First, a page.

A response by Christians:
“Oh.  Ummm, ok.  I, uh…Jesus says, ummm….”  



The question is…what is the right response for those around us who are outsiders of faith who need the redemptive work of Christ in their lives? 

Barna has just released the findings of a new study commissioned by the discipleship organization Alpha USA, and one of the revelations is shocking.

The goal of the research was to better understand what Christian millennials believe about the Gospel and sharing their faith. Though the vast majority agreed with statements like “the best thing that could ever happen to someone is for them to know Jesus” and “how to respond when someone raises questions about faith,” things changed when asked about sharing their faith.

From the report: “Almost half of Millennials (47%) agree at least somewhat that it is wrong to share one’s personal beliefs with someone of a different faith in hopes that they will one day share the same faith.”

That is far higher than Gen X, Boomers and Elders. (Gen Z wasn’t included in the study.) That makes millennials the most evangelism-reluctant generation to-date.

In a statement included in the research, Barna Group president David Kinnaman said, 

“Even after they are committed to sustaining resilient faith, we must persuade younger Christians that evangelism is an essential practice of following Jesus. The data show enormous ambivalence among Millennials, in particular, about the calling to share their faith with others.” 

Cultivating deep, steady, resilient Christian conviction is difficult. Evangelism isn’t just about saving those that need saving, but reminding ourselves that the Kingdom matters, that the Bible is trustworthy and that Jesus changes everything.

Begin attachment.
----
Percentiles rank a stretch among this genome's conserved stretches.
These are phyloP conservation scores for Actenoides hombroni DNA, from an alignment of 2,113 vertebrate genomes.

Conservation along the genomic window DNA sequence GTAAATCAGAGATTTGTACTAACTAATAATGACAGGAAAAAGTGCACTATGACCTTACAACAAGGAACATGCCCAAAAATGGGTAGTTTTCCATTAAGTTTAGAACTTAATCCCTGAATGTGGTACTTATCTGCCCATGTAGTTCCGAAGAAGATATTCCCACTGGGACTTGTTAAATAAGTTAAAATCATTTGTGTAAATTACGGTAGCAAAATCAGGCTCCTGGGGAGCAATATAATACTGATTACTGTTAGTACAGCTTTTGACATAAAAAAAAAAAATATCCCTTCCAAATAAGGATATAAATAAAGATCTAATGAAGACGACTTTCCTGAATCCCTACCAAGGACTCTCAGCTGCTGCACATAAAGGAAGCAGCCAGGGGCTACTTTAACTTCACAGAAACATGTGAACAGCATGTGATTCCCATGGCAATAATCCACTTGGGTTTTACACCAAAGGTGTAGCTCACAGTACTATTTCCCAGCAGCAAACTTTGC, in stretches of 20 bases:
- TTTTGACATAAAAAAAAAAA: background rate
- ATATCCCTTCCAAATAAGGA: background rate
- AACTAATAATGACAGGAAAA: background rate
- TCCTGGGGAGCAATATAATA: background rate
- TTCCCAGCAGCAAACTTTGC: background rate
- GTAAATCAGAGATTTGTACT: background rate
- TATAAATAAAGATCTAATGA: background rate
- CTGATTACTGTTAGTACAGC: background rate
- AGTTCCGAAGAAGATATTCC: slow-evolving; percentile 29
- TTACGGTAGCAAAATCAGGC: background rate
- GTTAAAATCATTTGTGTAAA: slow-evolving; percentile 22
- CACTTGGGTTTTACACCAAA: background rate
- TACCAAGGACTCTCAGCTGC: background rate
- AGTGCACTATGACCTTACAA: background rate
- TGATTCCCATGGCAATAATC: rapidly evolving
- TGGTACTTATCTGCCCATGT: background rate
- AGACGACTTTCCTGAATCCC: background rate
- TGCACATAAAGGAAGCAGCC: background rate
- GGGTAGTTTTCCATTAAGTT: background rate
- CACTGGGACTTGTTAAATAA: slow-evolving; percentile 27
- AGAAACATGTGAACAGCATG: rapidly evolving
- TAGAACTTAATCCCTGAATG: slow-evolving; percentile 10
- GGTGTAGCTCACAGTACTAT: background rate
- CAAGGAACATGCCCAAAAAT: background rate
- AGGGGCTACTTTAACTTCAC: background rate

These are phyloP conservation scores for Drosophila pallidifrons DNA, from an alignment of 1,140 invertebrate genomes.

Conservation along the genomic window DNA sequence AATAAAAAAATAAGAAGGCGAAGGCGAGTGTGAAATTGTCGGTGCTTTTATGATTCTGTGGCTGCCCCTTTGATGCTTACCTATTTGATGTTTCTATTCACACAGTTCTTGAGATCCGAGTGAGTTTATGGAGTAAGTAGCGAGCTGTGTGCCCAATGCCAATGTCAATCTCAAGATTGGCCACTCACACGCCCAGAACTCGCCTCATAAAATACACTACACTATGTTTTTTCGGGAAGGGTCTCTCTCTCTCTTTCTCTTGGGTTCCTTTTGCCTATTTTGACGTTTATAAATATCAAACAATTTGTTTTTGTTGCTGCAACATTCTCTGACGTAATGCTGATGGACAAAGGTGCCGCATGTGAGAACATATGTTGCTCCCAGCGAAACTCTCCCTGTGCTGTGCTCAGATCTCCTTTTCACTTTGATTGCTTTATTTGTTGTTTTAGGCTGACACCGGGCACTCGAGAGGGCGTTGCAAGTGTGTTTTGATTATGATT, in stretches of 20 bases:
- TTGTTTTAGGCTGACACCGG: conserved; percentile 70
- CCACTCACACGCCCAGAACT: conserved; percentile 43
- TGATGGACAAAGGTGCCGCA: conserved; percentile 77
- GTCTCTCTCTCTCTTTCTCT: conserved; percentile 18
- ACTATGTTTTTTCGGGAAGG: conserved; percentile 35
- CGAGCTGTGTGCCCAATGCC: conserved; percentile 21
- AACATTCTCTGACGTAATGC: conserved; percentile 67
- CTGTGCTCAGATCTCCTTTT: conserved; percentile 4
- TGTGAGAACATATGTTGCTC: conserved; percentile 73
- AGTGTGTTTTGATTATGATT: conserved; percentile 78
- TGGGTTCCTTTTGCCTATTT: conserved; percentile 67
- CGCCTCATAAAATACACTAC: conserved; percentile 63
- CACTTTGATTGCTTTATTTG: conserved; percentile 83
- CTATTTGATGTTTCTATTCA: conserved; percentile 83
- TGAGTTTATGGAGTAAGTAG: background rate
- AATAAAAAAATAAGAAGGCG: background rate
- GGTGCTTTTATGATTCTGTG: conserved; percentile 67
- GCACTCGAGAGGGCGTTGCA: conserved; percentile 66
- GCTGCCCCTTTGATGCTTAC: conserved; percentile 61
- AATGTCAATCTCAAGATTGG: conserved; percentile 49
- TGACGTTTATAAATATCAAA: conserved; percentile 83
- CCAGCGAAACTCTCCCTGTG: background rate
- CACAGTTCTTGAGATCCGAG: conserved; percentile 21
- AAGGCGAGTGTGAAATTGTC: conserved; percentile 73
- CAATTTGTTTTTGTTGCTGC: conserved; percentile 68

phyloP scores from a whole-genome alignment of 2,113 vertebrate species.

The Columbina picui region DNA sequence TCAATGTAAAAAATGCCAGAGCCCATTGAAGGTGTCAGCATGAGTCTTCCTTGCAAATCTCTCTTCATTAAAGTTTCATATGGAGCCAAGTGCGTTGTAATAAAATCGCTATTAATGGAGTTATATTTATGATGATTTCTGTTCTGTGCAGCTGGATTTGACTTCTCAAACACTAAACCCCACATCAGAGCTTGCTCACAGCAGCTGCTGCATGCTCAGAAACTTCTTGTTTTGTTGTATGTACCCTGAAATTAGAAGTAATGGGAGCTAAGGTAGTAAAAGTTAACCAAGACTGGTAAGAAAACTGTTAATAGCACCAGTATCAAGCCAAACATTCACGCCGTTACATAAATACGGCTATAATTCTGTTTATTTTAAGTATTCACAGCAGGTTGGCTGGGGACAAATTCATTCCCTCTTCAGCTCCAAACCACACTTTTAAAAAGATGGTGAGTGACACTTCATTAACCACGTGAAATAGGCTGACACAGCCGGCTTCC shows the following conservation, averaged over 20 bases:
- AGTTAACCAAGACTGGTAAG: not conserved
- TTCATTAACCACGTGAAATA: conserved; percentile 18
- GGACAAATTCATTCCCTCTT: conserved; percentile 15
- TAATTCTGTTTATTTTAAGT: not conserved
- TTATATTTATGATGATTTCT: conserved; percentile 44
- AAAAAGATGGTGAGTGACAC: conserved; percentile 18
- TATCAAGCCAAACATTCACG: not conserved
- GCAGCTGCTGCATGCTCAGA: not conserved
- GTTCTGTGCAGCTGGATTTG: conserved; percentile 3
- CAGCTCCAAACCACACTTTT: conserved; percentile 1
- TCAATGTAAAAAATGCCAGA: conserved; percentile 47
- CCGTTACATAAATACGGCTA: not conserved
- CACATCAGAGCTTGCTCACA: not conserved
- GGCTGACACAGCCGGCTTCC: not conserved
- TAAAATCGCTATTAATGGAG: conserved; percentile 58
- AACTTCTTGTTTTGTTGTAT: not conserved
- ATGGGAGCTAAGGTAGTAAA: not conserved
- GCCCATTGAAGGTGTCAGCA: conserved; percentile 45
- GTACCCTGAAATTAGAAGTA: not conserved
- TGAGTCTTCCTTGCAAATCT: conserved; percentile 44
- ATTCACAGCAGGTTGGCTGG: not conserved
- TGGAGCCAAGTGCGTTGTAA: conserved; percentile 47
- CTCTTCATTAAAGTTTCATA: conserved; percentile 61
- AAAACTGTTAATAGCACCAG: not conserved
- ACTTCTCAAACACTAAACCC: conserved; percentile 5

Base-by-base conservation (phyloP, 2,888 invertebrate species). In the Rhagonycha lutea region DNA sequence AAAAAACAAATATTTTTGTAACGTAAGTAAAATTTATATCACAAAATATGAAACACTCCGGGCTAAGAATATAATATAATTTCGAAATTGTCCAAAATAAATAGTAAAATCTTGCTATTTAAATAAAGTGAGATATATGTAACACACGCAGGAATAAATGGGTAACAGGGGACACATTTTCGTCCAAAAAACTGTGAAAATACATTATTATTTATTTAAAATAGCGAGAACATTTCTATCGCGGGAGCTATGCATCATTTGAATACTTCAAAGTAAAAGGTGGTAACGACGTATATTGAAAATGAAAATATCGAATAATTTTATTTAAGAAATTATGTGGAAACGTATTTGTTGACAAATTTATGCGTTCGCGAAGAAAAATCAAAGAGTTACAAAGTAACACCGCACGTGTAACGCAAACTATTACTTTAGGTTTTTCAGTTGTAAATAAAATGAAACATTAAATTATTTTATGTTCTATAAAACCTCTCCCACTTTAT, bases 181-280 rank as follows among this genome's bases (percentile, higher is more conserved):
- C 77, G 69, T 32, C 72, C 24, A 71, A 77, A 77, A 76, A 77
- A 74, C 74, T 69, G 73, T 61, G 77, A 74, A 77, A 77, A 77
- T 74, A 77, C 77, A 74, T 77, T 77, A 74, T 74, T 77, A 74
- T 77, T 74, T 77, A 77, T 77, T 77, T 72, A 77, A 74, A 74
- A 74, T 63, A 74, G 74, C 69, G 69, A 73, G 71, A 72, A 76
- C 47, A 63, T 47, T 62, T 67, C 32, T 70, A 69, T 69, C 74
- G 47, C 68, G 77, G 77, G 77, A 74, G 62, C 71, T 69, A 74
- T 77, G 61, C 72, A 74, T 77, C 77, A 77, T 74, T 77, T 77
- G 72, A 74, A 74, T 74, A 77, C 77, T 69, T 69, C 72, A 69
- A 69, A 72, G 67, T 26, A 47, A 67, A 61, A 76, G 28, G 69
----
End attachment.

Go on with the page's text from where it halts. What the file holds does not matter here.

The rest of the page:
The Bible puts it like this:

Live wisely among those who are not believers, and make the most of every opportunity. Let your conversation be gracious and attractive so that you will have the right response for everyone.  COLOSSIANS 4:5-6


Have the right response.   Maybe we are responding wrong.  The problem is  we are trying to answer questions that no one is asking.  Recently in pop culture these issues were highlighted in the last week:


+ When does life start for a human being?

+ How does race affect our relationships with each other?

+ Can we be politically opposite but be united as humans?

+ Can the gay community and the Christian community co-exist?

+ Resistance to authority or submission to authority?


This week, culture is talking about abortion, racism, injustice and bringing restoration to a world that needs it more than ever before.   What are we sharing about in our churches that helps others draw nearer to Christ?  Let’s be honest, Jesus doesn’t come across in Scripture like he is “forcing his convictions upon us.  Jesus preached some of the hardest messages, yet crowds continued to flock to Him.   Part of the reason I think that faith isn’t potent in our culture is because we get nervous when the term ‘evangelism’ gets brought up.   What is evangelism really?